Google Fusion Tables (or simply Fusion Tables) is a web service provided by Google for data management. Fusion tables can be used for gathering, visualising and sharing data tables. Data are stored in multiple tables that Internet users can view and download. In the 2011 upgrade of Google Docs, Fusion Tables became a default feature, under the title “Tables (beta)”.
Google Fusion Tables is a cloud-based service for data management and integration. Fusion Tables enables users to upload tabular data files (spreadsheets, CSV, KML), currently of up to 100 MB per data set, 250 MB of data per user. The system provides several ways of visualizing the data (e.g., charts, maps, and timelines) and the ability to filter and aggregate the data. It supports the integration of data from multiple sources by performing joins across tables that may belong to different users. Users can keep the data private, share it with a select set of collaborators, or make it public and thus crawlable by search engines.
Fusion Power of Visualisation
- Upload and manage map data
- Map points, lines or areas
- Create pushpin, intensity, and other types of maps
- Create other types of visualizations (charts)
- Embed your visualizations in a Web site
- Share and collaborate with others
A Science of Data-Visualization Storytelling
Data visualization is viewed by many disciplines as a modern equivalent of visual communication. A primary goal of data visualization is to communicate information clearly and efficiently to users via the statistical graphics, plots, information graphics, tables, and charts selected. Effective visualization helps users in analysing and reasoning about data and evidence. It makes complex data more accessible, understandable and usable.
Data visualization is both an art and a science. The rate at which data is generated has increased, driven by an increasingly information-based economy. Data created by internet activity and an expanding number of sensors in the environment, such as satellites and traffic cameras, are referred to as “Big Data”. Processing, analysing and communicating this data present a variety of ethical and analytical challenges for data visualization. The field of data science and practitioners called data scientists have emerged to help address this challenge. Well-crafted data visualization helps uncover trends, realize insights, explore sources, and tell stories.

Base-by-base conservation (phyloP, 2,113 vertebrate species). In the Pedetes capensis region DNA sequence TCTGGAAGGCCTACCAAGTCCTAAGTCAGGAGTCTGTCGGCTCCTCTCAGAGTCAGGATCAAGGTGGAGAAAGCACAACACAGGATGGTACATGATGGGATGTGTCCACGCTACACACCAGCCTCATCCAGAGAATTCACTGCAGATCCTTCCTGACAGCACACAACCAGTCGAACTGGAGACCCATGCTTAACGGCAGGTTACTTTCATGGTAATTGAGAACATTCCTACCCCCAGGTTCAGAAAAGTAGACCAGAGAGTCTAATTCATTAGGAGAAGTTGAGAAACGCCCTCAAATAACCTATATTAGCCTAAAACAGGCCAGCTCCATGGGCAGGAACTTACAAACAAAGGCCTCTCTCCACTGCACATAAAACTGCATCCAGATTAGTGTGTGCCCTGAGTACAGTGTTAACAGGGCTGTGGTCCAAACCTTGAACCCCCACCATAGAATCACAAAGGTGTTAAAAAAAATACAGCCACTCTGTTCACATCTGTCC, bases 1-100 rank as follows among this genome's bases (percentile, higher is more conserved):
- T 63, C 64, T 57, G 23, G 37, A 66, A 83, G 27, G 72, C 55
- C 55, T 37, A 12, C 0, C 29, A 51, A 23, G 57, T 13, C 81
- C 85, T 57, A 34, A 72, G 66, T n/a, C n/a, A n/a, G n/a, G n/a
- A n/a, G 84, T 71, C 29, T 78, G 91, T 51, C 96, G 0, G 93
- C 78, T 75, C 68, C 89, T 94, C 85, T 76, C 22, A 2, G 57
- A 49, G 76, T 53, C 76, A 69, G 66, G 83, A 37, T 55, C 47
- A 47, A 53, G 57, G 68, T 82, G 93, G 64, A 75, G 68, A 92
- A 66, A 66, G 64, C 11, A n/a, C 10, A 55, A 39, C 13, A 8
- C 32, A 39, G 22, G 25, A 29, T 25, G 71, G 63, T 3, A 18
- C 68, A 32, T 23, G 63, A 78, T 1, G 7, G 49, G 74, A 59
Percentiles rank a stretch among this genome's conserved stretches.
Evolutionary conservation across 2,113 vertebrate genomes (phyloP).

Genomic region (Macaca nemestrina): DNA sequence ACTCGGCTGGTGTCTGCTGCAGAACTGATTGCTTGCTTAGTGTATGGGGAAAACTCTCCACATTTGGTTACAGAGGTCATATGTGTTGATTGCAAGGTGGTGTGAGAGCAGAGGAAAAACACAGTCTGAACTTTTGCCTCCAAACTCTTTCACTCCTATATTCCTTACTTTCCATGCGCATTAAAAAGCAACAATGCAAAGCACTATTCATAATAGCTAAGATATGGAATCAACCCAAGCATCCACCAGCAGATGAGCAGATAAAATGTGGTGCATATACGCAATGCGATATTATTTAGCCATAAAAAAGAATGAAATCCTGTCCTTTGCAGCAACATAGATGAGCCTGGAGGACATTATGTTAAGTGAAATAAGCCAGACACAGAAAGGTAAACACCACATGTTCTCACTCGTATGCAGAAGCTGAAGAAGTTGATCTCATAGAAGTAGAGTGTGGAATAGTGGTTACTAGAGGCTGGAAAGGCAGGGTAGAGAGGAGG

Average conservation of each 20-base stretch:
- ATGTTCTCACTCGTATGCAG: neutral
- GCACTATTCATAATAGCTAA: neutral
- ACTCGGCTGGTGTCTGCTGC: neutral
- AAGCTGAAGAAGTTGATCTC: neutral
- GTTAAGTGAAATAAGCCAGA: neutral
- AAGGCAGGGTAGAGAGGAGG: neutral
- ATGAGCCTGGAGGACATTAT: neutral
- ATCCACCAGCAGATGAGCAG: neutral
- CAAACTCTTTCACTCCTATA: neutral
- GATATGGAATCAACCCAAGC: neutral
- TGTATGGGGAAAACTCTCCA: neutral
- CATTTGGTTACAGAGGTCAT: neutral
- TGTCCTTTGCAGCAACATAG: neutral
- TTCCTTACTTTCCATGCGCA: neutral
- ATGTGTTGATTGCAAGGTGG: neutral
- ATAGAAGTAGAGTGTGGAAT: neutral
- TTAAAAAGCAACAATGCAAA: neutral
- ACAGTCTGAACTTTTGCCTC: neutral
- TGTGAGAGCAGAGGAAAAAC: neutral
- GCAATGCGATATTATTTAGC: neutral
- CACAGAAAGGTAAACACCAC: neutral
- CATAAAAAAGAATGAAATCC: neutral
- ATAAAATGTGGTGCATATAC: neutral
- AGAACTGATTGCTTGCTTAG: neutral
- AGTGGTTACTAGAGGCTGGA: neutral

However, sometimes visualization tools may require technical knowledge or are just too expensive. That’s why I thought about using Google Fusion Tables to provide a few complementary visualizations to Google Analytics – it is a great tool, very user friendly, and free. Google Fusion Tables provides means for visualizing data with pie charts, bar charts, lineplots, scatterplots, timelines, and geographical maps. Google provide a quick step-by-step guide to use Fusion Tables to visualize Google Analytics data: how to bring the data, prepare it, and visualize it using great charts.
THEmatic WEB MAPping
One of the coolest features of Fusion tables is their ability to interface with Google Maps. If a table contains geographical location data, it can be made into a layer for the Google Maps API, allowing you to visualize your data geographically. The display of information can be customized to make sure you’re getting the best visualization of your data.
The quickest and easiest ways to produce simple maps for your Web site is to use Google’s Fusion Tables. Fusion Tables is an online data management application designed for collaboration, visualization and publication of data. Journalists often want to create thematic web maps, in which geographic areas are filled in with colour/shade according to data values. Thanks to Google Fusion Tables, creating basic thematic maps and embedding them on a web page is now easy.
Web mapping is widely used by government statistical agencies. The Irish CSO has an option of web mapping from statistical data they collect and publish.
Accessed 02 Aug 2015